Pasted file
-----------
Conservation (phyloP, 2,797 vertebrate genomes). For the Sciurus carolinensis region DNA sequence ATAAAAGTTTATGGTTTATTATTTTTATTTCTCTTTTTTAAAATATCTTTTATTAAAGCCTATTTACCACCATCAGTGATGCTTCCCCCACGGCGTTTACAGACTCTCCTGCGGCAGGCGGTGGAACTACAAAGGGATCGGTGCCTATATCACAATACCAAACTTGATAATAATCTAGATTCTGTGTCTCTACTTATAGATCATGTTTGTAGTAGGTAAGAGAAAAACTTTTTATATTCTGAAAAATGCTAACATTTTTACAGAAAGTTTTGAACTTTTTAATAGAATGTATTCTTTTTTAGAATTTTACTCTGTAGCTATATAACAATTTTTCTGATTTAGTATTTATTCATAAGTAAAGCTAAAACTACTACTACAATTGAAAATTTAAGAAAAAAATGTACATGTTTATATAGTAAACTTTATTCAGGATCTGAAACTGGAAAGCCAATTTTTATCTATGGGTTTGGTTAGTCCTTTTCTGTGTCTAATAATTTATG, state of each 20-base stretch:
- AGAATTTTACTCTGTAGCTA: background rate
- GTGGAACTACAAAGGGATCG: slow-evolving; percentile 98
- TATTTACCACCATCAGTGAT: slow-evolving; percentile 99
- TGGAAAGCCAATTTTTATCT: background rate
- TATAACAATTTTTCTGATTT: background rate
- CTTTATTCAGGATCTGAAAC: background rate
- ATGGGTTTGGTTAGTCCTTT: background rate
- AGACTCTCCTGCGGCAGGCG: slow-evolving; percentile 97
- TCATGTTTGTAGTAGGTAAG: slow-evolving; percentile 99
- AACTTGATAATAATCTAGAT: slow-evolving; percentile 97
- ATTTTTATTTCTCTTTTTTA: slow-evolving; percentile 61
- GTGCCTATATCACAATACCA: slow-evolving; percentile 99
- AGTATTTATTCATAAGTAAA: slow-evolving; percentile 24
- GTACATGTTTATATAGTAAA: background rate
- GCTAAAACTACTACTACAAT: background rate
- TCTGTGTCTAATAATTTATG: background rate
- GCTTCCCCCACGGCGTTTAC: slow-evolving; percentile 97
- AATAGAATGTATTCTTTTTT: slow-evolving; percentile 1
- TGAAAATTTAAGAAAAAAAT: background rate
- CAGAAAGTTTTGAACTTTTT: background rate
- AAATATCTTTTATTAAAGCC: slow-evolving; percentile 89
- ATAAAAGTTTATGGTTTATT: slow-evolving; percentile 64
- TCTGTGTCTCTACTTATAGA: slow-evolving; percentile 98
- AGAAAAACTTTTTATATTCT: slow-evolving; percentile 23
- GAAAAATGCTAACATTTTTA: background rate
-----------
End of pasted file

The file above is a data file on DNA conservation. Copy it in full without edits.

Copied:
Conservation (phyloP, 2,797 vertebrate genomes). For the Sciurus carolinensis region DNA sequence ATAAAAGTTTATGGTTTATTATTTTTATTTCTCTTTTTTAAAATATCTTTTATTAAAGCCTATTTACCACCATCAGTGATGCTTCCCCCACGGCGTTTACAGACTCTCCTGCGGCAGGCGGTGGAACTACAAAGGGATCGGTGCCTATATCACAATACCAAACTTGATAATAATCTAGATTCTGTGTCTCTACTTATAGATCATGTTTGTAGTAGGTAAGAGAAAAACTTTTTATATTCTGAAAAATGCTAACATTTTTACAGAAAGTTTTGAACTTTTTAATAGAATGTATTCTTTTTTAGAATTTTACTCTGTAGCTATATAACAATTTTTCTGATTTAGTATTTATTCATAAGTAAAGCTAAAACTACTACTACAATTGAAAATTTAAGAAAAAAATGTACATGTTTATATAGTAAACTTTATTCAGGATCTGAAACTGGAAAGCCAATTTTTATCTATGGGTTTGGTTAGTCCTTTTCTGTGTCTAATAATTTATG, state of each 20-base stretch:
- AGAATTTTACTCTGTAGCTA: background rate
- GTGGAACTACAAAGGGATCG: slow-evolving; percentile 98
- TATTTACCACCATCAGTGAT: slow-evolving; percentile 99
- TGGAAAGCCAATTTTTATCT: background rate
- TATAACAATTTTTCTGATTT: background rate
- CTTTATTCAGGATCTGAAAC: background rate
- ATGGGTTTGGTTAGTCCTTT: background rate
- AGACTCTCCTGCGGCAGGCG: slow-evolving; percentile 97
- TCATGTTTGTAGTAGGTAAG: slow-evolving; percentile 99
- AACTTGATAATAATCTAGAT: slow-evolving; percentile 97
- ATTTTTATTTCTCTTTTTTA: slow-evolving; percentile 61
- GTGCCTATATCACAATACCA: slow-evolving; percentile 99
- AGTATTTATTCATAAGTAAA: slow-evolving; percentile 24
- GTACATGTTTATATAGTAAA: background rate
- GCTAAAACTACTACTACAAT: background rate
- TCTGTGTCTAATAATTTATG: background rate
- GCTTCCCCCACGGCGTTTAC: slow-evolving; percentile 97
- AATAGAATGTATTCTTTTTT: slow-evolving; percentile 1
- TGAAAATTTAAGAAAAAAAT: background rate
- CAGAAAGTTTTGAACTTTTT: background rate
- AAATATCTTTTATTAAAGCC: slow-evolving; percentile 89
- ATAAAAGTTTATGGTTTATT: slow-evolving; percentile 64
- TCTGTGTCTCTACTTATAGA: slow-evolving; percentile 98
- AGAAAAACTTTTTATATTCT: slow-evolving; percentile 23
- GAAAAATGCTAACATTTTTA: background rate